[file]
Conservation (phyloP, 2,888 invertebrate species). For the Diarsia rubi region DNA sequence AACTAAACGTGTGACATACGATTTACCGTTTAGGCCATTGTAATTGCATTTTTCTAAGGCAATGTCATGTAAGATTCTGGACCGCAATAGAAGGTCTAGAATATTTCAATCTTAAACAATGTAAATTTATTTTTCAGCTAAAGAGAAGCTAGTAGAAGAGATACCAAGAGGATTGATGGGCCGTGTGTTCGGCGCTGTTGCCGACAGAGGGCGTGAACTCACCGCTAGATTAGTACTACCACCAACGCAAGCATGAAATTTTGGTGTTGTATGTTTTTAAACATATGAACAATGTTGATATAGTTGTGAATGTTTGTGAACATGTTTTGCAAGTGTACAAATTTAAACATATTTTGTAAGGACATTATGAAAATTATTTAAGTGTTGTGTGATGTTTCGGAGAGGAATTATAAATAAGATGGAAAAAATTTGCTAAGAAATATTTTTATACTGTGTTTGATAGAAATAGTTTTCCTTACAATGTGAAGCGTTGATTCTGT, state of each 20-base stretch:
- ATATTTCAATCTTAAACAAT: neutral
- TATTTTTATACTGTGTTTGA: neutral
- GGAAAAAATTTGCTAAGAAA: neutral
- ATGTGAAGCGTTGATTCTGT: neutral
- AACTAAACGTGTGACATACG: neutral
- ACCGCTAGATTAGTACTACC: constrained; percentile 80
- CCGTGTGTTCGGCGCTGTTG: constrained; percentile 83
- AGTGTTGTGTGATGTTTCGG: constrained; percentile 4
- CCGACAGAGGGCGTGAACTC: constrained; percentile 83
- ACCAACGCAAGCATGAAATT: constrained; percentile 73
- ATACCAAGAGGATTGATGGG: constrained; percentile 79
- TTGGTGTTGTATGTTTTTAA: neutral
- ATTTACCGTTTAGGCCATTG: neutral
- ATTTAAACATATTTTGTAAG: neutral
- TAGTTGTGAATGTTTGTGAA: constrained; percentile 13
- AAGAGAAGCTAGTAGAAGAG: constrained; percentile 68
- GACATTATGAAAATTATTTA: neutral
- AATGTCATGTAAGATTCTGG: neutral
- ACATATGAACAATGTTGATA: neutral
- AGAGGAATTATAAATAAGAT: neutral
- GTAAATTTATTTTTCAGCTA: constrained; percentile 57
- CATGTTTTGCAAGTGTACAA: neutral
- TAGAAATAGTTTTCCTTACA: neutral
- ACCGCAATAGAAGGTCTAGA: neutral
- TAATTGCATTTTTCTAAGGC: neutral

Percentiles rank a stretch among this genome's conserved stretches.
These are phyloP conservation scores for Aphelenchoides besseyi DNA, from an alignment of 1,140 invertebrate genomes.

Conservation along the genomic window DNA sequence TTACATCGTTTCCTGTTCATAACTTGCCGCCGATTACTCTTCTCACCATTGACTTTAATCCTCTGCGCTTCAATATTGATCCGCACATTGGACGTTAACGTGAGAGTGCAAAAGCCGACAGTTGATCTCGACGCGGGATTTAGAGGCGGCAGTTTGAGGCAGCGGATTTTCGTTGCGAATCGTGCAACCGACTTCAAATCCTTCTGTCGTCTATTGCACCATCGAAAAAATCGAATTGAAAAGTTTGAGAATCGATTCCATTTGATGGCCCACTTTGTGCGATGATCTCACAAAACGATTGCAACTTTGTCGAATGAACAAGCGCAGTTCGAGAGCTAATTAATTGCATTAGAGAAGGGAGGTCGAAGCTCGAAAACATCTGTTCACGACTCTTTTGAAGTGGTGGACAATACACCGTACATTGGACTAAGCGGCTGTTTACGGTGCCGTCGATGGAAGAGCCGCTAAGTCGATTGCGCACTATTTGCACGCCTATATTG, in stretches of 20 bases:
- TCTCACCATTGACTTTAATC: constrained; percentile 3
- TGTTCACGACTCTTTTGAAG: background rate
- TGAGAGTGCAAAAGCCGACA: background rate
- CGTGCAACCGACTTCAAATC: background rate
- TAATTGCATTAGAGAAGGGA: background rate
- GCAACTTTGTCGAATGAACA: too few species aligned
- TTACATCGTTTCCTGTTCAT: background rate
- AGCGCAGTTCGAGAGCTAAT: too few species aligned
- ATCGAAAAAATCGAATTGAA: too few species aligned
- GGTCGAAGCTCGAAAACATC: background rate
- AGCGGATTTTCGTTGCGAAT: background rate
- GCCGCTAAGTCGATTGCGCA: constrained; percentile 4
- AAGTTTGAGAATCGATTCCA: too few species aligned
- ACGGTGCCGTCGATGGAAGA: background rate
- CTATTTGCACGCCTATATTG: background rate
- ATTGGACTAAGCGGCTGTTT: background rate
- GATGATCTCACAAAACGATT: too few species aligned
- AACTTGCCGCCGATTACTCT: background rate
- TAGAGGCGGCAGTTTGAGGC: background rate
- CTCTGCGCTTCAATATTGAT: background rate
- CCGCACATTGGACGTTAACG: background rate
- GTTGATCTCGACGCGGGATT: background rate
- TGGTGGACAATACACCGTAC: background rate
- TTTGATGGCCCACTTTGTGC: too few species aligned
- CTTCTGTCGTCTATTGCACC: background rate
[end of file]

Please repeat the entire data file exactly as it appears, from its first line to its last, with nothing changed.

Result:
Conservation (phyloP, 2,888 invertebrate species). For the Diarsia rubi region DNA sequence AACTAAACGTGTGACATACGATTTACCGTTTAGGCCATTGTAATTGCATTTTTCTAAGGCAATGTCATGTAAGATTCTGGACCGCAATAGAAGGTCTAGAATATTTCAATCTTAAACAATGTAAATTTATTTTTCAGCTAAAGAGAAGCTAGTAGAAGAGATACCAAGAGGATTGATGGGCCGTGTGTTCGGCGCTGTTGCCGACAGAGGGCGTGAACTCACCGCTAGATTAGTACTACCACCAACGCAAGCATGAAATTTTGGTGTTGTATGTTTTTAAACATATGAACAATGTTGATATAGTTGTGAATGTTTGTGAACATGTTTTGCAAGTGTACAAATTTAAACATATTTTGTAAGGACATTATGAAAATTATTTAAGTGTTGTGTGATGTTTCGGAGAGGAATTATAAATAAGATGGAAAAAATTTGCTAAGAAATATTTTTATACTGTGTTTGATAGAAATAGTTTTCCTTACAATGTGAAGCGTTGATTCTGT, state of each 20-base stretch:
- ATATTTCAATCTTAAACAAT: neutral
- TATTTTTATACTGTGTTTGA: neutral
- GGAAAAAATTTGCTAAGAAA: neutral
- ATGTGAAGCGTTGATTCTGT: neutral
- AACTAAACGTGTGACATACG: neutral
- ACCGCTAGATTAGTACTACC: constrained; percentile 80
- CCGTGTGTTCGGCGCTGTTG: constrained; percentile 83
- AGTGTTGTGTGATGTTTCGG: constrained; percentile 4
- CCGACAGAGGGCGTGAACTC: constrained; percentile 83
- ACCAACGCAAGCATGAAATT: constrained; percentile 73
- ATACCAAGAGGATTGATGGG: constrained; percentile 79
- TTGGTGTTGTATGTTTTTAA: neutral
- ATTTACCGTTTAGGCCATTG: neutral
- ATTTAAACATATTTTGTAAG: neutral
- TAGTTGTGAATGTTTGTGAA: constrained; percentile 13
- AAGAGAAGCTAGTAGAAGAG: constrained; percentile 68
- GACATTATGAAAATTATTTA: neutral
- AATGTCATGTAAGATTCTGG: neutral
- ACATATGAACAATGTTGATA: neutral
- AGAGGAATTATAAATAAGAT: neutral
- GTAAATTTATTTTTCAGCTA: constrained; percentile 57
- CATGTTTTGCAAGTGTACAA: neutral
- TAGAAATAGTTTTCCTTACA: neutral
- ACCGCAATAGAAGGTCTAGA: neutral
- TAATTGCATTTTTCTAAGGC: neutral

Percentiles rank a stretch among this genome's conserved stretches.
These are phyloP conservation scores for Aphelenchoides besseyi DNA, from an alignment of 1,140 invertebrate genomes.

Conservation along the genomic window DNA sequence TTACATCGTTTCCTGTTCATAACTTGCCGCCGATTACTCTTCTCACCATTGACTTTAATCCTCTGCGCTTCAATATTGATCCGCACATTGGACGTTAACGTGAGAGTGCAAAAGCCGACAGTTGATCTCGACGCGGGATTTAGAGGCGGCAGTTTGAGGCAGCGGATTTTCGTTGCGAATCGTGCAACCGACTTCAAATCCTTCTGTCGTCTATTGCACCATCGAAAAAATCGAATTGAAAAGTTTGAGAATCGATTCCATTTGATGGCCCACTTTGTGCGATGATCTCACAAAACGATTGCAACTTTGTCGAATGAACAAGCGCAGTTCGAGAGCTAATTAATTGCATTAGAGAAGGGAGGTCGAAGCTCGAAAACATCTGTTCACGACTCTTTTGAAGTGGTGGACAATACACCGTACATTGGACTAAGCGGCTGTTTACGGTGCCGTCGATGGAAGAGCCGCTAAGTCGATTGCGCACTATTTGCACGCCTATATTG, in stretches of 20 bases:
- TCTCACCATTGACTTTAATC: constrained; percentile 3
- TGTTCACGACTCTTTTGAAG: background rate
- TGAGAGTGCAAAAGCCGACA: background rate
- CGTGCAACCGACTTCAAATC: background rate
- TAATTGCATTAGAGAAGGGA: background rate
- GCAACTTTGTCGAATGAACA: too few species aligned
- TTACATCGTTTCCTGTTCAT: background rate
- AGCGCAGTTCGAGAGCTAAT: too few species aligned
- ATCGAAAAAATCGAATTGAA: too few species aligned
- GGTCGAAGCTCGAAAACATC: background rate
- AGCGGATTTTCGTTGCGAAT: background rate
- GCCGCTAAGTCGATTGCGCA: constrained; percentile 4
- AAGTTTGAGAATCGATTCCA: too few species aligned
- ACGGTGCCGTCGATGGAAGA: background rate
- CTATTTGCACGCCTATATTG: background rate
- ATTGGACTAAGCGGCTGTTT: background rate
- GATGATCTCACAAAACGATT: too few species aligned
- AACTTGCCGCCGATTACTCT: background rate
- TAGAGGCGGCAGTTTGAGGC: background rate
- CTCTGCGCTTCAATATTGAT: background rate
- CCGCACATTGGACGTTAACG: background rate
- GTTGATCTCGACGCGGGATT: background rate
- TGGTGGACAATACACCGTAC: background rate
- TTTGATGGCCCACTTTGTGC: too few species aligned
- CTTCTGTCGTCTATTGCACC: background rate